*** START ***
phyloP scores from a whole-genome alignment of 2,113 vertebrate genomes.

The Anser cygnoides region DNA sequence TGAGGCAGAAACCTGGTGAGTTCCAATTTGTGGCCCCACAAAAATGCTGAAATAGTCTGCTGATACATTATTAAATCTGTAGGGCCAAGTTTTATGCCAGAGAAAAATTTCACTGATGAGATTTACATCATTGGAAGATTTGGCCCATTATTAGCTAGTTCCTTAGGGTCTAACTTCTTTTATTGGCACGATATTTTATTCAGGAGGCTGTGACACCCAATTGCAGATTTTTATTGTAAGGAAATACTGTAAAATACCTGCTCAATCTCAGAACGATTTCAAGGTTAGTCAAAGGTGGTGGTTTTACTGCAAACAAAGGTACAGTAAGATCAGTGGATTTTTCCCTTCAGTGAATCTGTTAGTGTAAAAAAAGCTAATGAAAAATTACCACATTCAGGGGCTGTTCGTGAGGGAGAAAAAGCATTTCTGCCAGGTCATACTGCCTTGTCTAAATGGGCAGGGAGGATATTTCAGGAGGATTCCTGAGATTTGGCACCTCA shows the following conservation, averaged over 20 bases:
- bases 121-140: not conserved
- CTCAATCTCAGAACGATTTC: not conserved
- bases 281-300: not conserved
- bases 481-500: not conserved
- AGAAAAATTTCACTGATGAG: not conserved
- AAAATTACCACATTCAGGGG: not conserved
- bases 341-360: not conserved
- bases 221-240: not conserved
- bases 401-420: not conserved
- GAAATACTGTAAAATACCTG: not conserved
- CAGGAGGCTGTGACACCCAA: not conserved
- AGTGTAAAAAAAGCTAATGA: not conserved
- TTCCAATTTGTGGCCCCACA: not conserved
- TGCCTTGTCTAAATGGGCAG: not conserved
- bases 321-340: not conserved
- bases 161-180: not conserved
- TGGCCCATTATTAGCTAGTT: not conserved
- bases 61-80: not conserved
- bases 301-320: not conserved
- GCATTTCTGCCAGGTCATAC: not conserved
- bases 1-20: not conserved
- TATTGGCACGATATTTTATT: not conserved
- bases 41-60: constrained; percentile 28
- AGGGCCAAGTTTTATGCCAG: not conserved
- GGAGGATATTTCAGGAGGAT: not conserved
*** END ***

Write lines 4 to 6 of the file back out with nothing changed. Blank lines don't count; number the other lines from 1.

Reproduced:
- CTCAATCTCAGAACGATTTC: not conserved
- bases 281-300: not conserved
- bases 481-500: not conserved